I often think of triathlon like the mafia. Or like any number of diverse pursuits that typically have similar themes and requirements. Whether it’s triathlon, cycling, yoga, writing or coaching hockey, I find each challenging, frustrating, addicting and sometimes panic-inducing. Back to the mafia reference, once you ‘join the club’ it seems you can never leave. While I’m not registered for another race, odds are, that at some point I’ll be feeling the itch to get out and swim, bike and run.
The challenges in each race I’ve completed are as varied as you’d expect; from swimming in the ocean as opposed to a lake, competing at sea level versus a mile high and the wild cards of weather. I’ve tried to get in the habit of expecting the worst and not allowing an imagination of anything different. Approaching Ironman Arizona in November 2014, I’d been telling myself that the relative flatness of the desert roads would be a welcome break from the altitude and hills of Colorado. Naturally, the day was the windiest of the past 6 months, with 30-40 mph winds throughout the bike course. Finding an attainable goal within the day has helped my focus in various ways; most often around the idea that I’m not competing against the other people on the course. I’m ultimately competing against the space between my ears, always a noble and capable foe! For Superseal a few weeks ago I was able to finish the 6.2 mile run in less than 60 minutes….finishing at 58 minutes and change.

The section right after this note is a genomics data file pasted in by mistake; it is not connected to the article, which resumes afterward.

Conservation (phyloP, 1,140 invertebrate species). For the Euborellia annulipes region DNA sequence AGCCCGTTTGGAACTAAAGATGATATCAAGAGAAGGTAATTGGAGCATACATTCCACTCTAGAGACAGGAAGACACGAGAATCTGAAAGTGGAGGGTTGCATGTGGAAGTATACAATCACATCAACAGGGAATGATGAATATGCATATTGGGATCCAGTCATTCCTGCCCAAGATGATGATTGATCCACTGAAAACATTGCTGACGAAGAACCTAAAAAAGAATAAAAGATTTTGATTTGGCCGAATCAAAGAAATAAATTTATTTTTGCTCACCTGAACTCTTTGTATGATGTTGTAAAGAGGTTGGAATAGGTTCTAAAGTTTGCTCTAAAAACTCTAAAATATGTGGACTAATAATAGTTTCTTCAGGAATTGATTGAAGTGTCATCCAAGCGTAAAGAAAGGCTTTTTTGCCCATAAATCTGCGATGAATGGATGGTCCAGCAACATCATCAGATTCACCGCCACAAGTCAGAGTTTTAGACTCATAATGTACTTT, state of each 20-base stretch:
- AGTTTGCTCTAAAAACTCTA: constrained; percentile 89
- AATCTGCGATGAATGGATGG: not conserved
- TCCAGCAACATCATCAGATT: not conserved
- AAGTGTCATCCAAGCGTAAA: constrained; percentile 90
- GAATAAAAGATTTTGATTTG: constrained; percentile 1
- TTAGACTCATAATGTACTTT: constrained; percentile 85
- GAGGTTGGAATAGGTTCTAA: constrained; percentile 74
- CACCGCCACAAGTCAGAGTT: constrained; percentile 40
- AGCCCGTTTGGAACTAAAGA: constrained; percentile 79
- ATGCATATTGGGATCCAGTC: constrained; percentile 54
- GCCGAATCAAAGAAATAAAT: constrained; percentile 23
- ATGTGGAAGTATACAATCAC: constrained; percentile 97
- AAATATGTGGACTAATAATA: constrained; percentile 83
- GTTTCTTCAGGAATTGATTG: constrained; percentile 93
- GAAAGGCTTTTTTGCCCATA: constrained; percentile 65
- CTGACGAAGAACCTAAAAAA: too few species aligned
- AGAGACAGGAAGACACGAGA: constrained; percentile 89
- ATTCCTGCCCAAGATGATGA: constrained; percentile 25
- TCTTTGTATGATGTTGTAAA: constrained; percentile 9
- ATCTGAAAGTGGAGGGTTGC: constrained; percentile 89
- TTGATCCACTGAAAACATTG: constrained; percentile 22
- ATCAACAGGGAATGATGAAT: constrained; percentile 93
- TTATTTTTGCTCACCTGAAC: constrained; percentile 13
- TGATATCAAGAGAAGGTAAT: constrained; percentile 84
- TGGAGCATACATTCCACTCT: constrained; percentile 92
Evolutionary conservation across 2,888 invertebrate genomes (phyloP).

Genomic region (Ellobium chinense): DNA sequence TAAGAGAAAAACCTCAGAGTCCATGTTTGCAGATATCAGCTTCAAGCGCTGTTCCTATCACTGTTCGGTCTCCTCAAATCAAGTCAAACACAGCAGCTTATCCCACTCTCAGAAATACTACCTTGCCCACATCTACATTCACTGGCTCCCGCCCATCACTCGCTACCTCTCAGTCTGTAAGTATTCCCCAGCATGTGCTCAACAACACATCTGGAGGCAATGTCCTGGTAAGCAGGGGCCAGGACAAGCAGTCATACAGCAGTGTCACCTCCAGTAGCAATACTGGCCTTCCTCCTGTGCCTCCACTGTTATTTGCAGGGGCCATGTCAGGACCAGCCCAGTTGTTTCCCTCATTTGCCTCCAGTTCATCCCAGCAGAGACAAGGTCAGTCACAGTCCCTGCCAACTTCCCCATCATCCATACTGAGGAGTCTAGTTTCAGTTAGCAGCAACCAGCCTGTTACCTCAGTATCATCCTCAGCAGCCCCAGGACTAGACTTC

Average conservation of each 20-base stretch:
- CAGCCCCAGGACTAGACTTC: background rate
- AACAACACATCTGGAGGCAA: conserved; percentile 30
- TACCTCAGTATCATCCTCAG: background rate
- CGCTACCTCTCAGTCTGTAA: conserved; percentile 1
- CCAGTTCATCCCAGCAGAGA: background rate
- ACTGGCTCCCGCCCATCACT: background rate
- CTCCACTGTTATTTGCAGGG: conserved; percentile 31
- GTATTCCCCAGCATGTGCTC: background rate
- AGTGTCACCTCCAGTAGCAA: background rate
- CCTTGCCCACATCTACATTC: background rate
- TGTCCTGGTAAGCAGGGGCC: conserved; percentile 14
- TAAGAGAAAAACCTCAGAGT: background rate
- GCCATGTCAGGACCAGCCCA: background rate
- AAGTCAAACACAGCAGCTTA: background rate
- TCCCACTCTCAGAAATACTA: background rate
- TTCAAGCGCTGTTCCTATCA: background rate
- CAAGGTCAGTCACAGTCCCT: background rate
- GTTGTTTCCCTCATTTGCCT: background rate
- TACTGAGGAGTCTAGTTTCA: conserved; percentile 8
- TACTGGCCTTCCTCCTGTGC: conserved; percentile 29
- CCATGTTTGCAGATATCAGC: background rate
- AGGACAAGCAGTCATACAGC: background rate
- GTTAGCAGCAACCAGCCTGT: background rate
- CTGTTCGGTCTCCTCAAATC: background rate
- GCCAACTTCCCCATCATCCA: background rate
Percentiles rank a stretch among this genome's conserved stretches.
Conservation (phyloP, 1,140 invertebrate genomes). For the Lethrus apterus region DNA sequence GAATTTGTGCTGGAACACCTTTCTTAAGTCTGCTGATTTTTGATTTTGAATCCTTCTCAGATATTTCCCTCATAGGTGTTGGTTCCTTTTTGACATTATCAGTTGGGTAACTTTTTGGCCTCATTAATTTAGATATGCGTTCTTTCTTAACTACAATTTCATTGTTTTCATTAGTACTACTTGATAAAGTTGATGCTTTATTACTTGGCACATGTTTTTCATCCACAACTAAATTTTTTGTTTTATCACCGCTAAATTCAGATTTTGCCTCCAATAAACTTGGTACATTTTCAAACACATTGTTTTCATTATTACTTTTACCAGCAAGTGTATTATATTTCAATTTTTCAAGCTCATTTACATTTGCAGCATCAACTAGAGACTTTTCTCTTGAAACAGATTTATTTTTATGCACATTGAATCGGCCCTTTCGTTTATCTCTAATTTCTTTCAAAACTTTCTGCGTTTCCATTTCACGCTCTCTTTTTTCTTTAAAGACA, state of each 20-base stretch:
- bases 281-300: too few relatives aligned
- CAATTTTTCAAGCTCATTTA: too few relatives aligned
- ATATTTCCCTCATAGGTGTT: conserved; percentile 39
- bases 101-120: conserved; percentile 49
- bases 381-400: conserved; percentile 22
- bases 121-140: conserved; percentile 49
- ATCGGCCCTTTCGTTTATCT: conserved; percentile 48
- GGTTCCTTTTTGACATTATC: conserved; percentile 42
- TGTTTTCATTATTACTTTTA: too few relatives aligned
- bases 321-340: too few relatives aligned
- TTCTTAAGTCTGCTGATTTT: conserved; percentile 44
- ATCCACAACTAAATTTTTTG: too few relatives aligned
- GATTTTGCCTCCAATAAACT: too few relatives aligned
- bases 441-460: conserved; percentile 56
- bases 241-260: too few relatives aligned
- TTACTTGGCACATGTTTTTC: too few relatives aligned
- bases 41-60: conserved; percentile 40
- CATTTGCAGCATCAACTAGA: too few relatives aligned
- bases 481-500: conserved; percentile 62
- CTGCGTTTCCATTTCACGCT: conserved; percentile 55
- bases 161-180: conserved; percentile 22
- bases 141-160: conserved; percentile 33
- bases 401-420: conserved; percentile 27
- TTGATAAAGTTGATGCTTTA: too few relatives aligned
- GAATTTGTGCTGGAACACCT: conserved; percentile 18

Triathlon is ultimately, for this amateur, an opportunity for progress. Whatever you want to call it – baby steps, small improvements, etc. While my racing times might not always show vast improvement(s), the race isn’t ultimately against the clock. It’s a battle of wills and having the mental clarity to appreciate the progress while eschewing the pursuit of perfection.